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Organizers hope to start football league - Central Oregonian
April 9, 2012Crook County High School
For the last several years, if a fourth, fifth, or sixth-grader in Prineville wanted to play football, they had to go to Bend.
That may be about to change. Local organizers are on the verge of starting a youth football league in Prineville.
“We plan on having a self-contained league of our own with five to eight teams,” said Crook County Youth Football board member Mike Gaffney. “We are looking to get 150 registered, which would be a really great turnout.”
Gaffney was quick to add that organizers are determined to make a league happen regardless of how many individuals register.
The intent of the league is to provide Prineville and Crook County residents with a place to play football without having to travel. In addition to saving on travel, organizers also believe that a local football league will save families money.
Crook County residents currently pay an out-of-district fee of $100 to play in the Bend league. The goal is to provide football in Prineville for a cost of just $60 per player.
“All the games are in Bend right now, and not only that, they are all on Sundays,” Gaffney said. “Our games will be on Saturdays or Sunday afternoons. We want to let families know that the variety of religious values in our community will be honored and we will keep Sunday mornings open for families.”
Although organizers are confident that they will be able to run a local football program, there are still a number of details that have to be worked out.
The biggest area of concern is finances. Realistically, organizers believe that it will take nearly $30,000 to initially outfit 150 students and provide for all the necessary equipment.
With registration fees currently set at $60, that means that organizers will have to generate funding some other way.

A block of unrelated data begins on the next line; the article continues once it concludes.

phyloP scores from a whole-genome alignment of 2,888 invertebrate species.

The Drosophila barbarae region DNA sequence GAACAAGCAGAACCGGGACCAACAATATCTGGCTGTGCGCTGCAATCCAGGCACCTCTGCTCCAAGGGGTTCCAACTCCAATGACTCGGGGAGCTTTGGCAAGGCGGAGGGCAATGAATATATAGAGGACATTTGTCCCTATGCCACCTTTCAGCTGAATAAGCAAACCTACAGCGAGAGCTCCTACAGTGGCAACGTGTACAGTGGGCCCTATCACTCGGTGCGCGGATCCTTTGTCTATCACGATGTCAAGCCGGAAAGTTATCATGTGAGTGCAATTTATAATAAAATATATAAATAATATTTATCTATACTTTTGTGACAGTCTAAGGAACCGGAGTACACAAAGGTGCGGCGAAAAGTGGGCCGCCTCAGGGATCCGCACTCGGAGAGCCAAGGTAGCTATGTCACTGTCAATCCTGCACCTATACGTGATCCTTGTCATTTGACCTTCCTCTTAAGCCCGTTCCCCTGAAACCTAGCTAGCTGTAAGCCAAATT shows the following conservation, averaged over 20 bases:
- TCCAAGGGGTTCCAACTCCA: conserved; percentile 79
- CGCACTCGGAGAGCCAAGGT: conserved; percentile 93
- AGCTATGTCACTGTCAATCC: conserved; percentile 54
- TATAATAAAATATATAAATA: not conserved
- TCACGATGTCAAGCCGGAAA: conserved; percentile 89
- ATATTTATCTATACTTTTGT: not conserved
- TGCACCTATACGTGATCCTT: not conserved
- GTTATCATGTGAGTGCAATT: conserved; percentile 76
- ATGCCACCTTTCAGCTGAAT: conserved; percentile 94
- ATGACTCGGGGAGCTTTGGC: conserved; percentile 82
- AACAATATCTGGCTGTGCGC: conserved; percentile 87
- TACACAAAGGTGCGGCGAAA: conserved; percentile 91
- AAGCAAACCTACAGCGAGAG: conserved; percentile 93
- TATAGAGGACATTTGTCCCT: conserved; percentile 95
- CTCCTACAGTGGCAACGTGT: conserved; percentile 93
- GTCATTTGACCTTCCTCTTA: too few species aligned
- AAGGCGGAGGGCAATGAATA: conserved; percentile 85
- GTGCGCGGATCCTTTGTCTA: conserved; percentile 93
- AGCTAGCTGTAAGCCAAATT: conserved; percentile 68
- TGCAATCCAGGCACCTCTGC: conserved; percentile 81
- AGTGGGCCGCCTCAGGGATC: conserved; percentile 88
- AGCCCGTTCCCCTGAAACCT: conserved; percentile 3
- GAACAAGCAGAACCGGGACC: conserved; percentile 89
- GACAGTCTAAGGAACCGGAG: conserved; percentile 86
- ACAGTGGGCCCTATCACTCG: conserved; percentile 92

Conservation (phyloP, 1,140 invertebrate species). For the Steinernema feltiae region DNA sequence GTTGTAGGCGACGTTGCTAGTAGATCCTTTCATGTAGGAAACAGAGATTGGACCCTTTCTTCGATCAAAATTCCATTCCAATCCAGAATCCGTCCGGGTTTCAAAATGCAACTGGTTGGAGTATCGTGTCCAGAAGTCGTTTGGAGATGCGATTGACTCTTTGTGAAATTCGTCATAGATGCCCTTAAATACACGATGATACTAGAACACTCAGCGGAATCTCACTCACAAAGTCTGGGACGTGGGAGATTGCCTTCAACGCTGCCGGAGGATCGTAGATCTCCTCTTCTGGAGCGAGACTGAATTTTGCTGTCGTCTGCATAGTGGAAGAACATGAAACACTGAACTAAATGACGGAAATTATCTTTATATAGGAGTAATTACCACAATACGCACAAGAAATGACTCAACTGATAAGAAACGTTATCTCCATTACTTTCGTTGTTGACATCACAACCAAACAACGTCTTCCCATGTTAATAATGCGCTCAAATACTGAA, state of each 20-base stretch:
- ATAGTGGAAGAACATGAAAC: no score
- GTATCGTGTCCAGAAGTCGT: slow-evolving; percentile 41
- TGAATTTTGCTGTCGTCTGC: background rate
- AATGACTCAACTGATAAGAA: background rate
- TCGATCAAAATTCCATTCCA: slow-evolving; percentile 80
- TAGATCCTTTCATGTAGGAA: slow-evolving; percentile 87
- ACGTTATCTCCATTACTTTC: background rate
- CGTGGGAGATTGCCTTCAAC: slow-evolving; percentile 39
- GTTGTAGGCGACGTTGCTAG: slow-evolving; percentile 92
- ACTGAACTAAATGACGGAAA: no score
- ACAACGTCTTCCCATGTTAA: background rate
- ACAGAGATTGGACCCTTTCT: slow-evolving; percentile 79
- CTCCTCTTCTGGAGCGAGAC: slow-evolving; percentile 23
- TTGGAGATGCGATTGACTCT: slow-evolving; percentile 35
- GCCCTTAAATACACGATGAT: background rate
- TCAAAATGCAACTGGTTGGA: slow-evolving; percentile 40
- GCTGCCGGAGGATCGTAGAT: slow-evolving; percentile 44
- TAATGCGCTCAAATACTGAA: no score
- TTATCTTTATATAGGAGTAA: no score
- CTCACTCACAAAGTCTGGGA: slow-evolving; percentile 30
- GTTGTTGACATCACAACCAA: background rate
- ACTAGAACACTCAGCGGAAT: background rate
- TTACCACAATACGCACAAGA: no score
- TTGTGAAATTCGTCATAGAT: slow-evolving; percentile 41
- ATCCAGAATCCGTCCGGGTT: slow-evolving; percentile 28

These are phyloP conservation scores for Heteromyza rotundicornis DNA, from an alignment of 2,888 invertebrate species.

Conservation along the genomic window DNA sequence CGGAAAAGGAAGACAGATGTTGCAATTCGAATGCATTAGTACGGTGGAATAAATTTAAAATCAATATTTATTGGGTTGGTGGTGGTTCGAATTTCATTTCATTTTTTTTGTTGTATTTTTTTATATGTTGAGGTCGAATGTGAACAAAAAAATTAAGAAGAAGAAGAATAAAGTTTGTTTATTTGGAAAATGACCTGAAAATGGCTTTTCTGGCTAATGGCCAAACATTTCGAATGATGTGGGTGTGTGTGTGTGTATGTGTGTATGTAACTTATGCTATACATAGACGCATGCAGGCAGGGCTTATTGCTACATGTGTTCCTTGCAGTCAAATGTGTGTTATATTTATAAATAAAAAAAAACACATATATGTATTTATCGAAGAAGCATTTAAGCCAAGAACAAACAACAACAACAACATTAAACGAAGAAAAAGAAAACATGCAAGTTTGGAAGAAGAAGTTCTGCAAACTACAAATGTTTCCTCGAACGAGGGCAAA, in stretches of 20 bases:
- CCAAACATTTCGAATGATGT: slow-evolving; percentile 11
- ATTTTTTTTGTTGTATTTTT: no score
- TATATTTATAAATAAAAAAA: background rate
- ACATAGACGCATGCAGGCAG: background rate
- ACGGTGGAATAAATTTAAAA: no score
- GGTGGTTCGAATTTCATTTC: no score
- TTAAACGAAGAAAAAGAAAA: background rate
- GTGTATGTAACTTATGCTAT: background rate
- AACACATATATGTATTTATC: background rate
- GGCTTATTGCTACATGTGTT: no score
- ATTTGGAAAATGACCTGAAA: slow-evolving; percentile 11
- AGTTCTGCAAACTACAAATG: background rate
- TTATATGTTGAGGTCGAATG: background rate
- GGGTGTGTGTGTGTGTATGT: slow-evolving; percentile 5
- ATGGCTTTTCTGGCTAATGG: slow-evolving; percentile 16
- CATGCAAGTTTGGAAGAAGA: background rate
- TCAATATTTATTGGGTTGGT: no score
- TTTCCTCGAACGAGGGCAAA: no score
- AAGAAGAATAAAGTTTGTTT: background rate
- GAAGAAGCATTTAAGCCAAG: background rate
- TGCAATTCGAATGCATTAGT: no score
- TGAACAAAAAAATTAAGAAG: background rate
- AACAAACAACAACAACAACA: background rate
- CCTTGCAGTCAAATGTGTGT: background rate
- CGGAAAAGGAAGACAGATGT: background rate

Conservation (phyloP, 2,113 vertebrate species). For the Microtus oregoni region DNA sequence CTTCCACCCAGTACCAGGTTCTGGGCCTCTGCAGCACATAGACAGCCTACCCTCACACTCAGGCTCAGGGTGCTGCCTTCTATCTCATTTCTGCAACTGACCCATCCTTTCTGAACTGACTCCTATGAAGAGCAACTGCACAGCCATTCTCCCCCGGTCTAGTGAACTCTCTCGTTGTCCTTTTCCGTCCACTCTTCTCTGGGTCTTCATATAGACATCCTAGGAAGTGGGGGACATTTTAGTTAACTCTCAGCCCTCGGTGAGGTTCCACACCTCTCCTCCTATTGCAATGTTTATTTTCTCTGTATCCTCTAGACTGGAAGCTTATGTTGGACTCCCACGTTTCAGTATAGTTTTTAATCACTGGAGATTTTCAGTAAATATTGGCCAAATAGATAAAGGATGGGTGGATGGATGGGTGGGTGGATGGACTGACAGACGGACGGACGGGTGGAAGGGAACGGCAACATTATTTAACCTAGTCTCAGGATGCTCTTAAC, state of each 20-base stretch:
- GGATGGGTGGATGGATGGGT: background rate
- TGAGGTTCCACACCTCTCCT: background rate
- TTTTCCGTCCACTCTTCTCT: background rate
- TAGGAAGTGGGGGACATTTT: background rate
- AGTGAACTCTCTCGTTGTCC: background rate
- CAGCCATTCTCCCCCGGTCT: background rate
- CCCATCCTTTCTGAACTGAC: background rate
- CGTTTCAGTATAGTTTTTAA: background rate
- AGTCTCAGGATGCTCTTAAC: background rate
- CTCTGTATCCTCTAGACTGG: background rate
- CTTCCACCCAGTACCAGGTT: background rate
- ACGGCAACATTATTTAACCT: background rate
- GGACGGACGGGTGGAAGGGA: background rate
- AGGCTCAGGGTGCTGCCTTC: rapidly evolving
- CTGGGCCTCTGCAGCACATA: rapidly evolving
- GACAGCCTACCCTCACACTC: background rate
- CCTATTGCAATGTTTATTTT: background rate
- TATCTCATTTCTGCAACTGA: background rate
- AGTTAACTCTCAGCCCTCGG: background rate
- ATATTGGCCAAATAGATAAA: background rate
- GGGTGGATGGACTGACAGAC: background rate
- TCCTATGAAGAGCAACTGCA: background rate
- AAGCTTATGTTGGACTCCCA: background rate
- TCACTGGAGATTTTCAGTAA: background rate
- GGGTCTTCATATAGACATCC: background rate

“That’s the biggest obstacle,” said Crook County High School head football coach Ryan Cochran, who is also on the youth football board of directors. “Fundraising is always tough and the community has given so much to athletics. That’s why we are looking outside the community and are looking for creative ways to fund the program.”
Gaffney was quick to add that organizers are looking at grants and sponsorships as ways to fund the program.
“We are pursuing a lot of options right now,”?he said. “There are a lot of great options out there. There is no guarantee, but we will leave no stone unturned.”
In addition to having a self-contained league, organizers are also interested in scheduling games with teams in other communities. Gaffney notes that John Day has a youth football team. In addition, Madras and Sisters have both expressed interest in playing if Prineville is able to field teams of their own.
Organizers are so confident there will be a league, that they are beginning registration on April 16. The goal is to have a player assessment day in early August, then draft players onto teams and begin practices sometime in August with games starting in early September.
“Drafting creates a level playing field,” Gaffney said. “And it’s simply a lot more fun. As a little league coach, when I get to draft my team, I feel a pride in ownership in that team. It’s so much better than being handed a roster.?These kids are chosen and I feel a connection to them.”
The goal is to have a fourth-and fifth-grade league as well as a sixth-grade league. There will be a weight restriction in the younger league, with larger players being moved up to the older league.
Although the plan is to play with 11-man teams, organizers have said that in order to have enough teams for a league, they will consider eight-man football if necessary.
“The bottom line is we believe that we can provide a program that allows more kids the opportunity to play,” Gaffney said. “We believe that we can play eight games instead of six like Bend Metro Park and Recreation currently plays, and provide it at a lower cost to the players and their families.”
Although he recognizes that there are still details to work out, Cochran is excited about the possibility of youth football in Prineville.
“I think it is much-needed,” he said. “If we want our program to be where we are winning state championships, then we have to have a youth football program. We’re just excited that there is some interest in creating a youth football program.”
Athletes who are will be going into fourth, fifth, or sixth grade next year can register for the Crook County Youth Football League from April 16-28 at Book and Bean during normal business hours.
Book and Bean is open Monday through Friday from 8 a.m. to 6 p.m., and Saturday from 10 a.m. to 6 p.m.
The cost to register is $60 per student.
For more information contact Mike Gaffney at 541-556-1042.